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Remote Monitoring

Asthma affects >20 million adults in the United States as of 2021. Yearly it costs more than $50 billion. In 2021, asthma was the cause of about 1 million emergency room visits and 94,000 hospitalizations1. Asthma was the primary cause of death in >3500 children and adults in 20211. With the need to care for patients remotely, the COVID-19 epidemic lead to advances in virtual care, including remote monitoring The World Health Organization has defined the use of remote technology to provide health care and information mobile health (mHealth)2.

Asthma care lends itself to various novel remote technologies. They can be differentiated into 5 different categories including 1) Smart digital inhalers, 2) mobile spirometers, 3) digital peak expiratory flow and FEV1 monitors, 4) various Apps, 5) other mHealth devices.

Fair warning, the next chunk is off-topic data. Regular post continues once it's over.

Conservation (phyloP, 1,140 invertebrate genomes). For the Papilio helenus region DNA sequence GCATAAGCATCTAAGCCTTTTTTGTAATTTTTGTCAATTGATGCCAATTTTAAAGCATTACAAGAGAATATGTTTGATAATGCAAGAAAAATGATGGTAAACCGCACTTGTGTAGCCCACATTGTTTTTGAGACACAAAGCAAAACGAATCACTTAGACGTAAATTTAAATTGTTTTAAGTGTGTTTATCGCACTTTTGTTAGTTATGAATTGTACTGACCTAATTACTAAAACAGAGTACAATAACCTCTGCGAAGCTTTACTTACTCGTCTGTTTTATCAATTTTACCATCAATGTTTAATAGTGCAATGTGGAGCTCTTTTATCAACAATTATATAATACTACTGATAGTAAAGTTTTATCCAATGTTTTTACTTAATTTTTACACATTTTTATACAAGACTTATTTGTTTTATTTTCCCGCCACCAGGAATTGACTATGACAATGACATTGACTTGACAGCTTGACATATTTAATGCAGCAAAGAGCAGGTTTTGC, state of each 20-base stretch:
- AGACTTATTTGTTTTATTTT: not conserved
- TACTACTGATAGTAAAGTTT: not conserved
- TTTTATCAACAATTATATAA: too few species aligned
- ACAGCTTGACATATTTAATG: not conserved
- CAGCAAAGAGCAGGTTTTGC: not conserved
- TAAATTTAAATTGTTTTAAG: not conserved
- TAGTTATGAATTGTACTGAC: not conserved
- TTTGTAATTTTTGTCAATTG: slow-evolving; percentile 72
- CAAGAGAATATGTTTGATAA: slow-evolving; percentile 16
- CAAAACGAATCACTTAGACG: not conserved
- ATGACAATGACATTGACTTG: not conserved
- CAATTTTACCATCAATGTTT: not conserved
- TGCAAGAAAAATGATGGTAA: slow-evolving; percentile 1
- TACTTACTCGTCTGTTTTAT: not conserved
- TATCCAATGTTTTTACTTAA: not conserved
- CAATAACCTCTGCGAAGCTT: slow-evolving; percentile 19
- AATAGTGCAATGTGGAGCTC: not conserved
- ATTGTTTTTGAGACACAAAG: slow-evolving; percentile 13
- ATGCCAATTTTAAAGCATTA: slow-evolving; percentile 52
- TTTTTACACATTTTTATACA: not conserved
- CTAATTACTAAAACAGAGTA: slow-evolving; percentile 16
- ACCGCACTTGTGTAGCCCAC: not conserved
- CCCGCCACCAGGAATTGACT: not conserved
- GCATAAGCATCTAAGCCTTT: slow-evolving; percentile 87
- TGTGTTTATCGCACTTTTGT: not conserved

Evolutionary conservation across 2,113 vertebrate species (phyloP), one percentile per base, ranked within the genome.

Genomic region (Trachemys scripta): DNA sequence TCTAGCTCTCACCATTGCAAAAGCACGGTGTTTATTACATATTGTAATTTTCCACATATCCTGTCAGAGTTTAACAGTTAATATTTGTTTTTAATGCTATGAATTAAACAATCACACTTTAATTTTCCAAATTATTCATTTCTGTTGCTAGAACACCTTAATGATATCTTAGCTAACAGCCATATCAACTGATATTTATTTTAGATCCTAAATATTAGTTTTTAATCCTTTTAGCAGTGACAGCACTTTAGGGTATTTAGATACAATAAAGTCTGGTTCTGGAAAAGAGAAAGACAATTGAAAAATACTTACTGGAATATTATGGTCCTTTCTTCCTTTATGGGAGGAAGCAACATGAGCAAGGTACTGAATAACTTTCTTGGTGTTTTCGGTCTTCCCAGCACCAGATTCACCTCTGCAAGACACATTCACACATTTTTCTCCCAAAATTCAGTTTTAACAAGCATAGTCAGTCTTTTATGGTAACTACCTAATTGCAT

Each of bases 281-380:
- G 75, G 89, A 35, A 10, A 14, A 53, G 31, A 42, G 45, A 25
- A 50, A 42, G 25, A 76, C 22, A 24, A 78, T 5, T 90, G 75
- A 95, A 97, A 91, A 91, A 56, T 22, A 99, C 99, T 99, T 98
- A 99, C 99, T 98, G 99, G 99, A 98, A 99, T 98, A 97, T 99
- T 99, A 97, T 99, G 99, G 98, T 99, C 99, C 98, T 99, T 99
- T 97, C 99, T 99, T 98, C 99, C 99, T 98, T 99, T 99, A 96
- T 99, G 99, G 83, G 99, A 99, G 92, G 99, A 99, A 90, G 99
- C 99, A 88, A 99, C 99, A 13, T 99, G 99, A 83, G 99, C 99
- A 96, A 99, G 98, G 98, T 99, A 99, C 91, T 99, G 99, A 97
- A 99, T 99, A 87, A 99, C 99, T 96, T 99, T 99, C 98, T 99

Smart Digital Inhalers
Smart digital inhalers have the potential to improve both adherence and technique. They can either be attached to MDIs (metered dose inhalers) and/or DPIs (dry powder inhalers) or they are embedded in the actual inhaler system. All the current inhalers utilize Bluetooth technology to transmit information to a patient APP or to secure provider portals.  The attached digital inhalers have a battery life of approximately 1 year3.
1.    BreatheSuite System (BreathSuite)- Attachment with MDIs
2.    Capmedic (Cognita) - Attachment with MDIs
3.    Digihaler (Teva)- Embedded in Teva DPI devices
4.    Haile (Adherium)- Attachment with MDIs, DPIs (Diskus), Turbuhaler, Handihaler
5.    Propeller (Propeller Health)- Attachment with MDIs, DPIs (Diskus), Turbuhaler, Handihaler, Ellipta, and SMIs (Respimat)
6.    Respiro (Amiko)- Attachment with MDIs and DPIs (Diskus), Turbuhaler, Handihaler

Mobile Spirometry